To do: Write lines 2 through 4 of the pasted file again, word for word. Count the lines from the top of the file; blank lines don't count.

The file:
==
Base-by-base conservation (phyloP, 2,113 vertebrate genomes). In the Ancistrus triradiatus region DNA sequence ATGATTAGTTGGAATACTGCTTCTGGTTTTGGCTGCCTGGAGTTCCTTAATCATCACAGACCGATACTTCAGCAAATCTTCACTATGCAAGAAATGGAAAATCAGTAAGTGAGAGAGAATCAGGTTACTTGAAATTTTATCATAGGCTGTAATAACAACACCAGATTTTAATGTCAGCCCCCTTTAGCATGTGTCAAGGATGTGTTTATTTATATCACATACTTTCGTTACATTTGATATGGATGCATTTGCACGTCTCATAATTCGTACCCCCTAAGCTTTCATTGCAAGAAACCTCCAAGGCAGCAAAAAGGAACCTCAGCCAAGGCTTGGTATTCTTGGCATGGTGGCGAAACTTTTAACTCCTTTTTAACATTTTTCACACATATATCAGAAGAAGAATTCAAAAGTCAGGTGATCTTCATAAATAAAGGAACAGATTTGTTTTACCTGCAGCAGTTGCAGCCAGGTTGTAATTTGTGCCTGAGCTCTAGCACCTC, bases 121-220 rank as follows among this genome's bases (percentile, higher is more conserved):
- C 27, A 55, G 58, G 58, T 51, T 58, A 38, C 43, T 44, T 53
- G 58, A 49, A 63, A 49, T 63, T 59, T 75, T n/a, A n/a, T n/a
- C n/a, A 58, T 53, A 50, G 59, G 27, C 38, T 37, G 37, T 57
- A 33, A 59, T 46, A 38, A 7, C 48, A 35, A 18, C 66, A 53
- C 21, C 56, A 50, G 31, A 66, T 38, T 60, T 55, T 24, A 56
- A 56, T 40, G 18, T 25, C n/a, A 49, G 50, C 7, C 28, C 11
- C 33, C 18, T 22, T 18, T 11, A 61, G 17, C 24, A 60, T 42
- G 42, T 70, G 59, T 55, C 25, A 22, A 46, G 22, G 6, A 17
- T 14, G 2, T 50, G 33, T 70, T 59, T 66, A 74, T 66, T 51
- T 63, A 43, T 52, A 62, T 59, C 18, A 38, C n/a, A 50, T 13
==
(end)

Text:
- C 27, A 55, G 58, G 58, T 51, T 58, A 38, C 43, T 44, T 53
- G 58, A 49, A 63, A 49, T 63, T 59, T 75, T n/a, A n/a, T n/a
- C n/a, A 58, T 53, A 50, G 59, G 27, C 38, T 37, G 37, T 57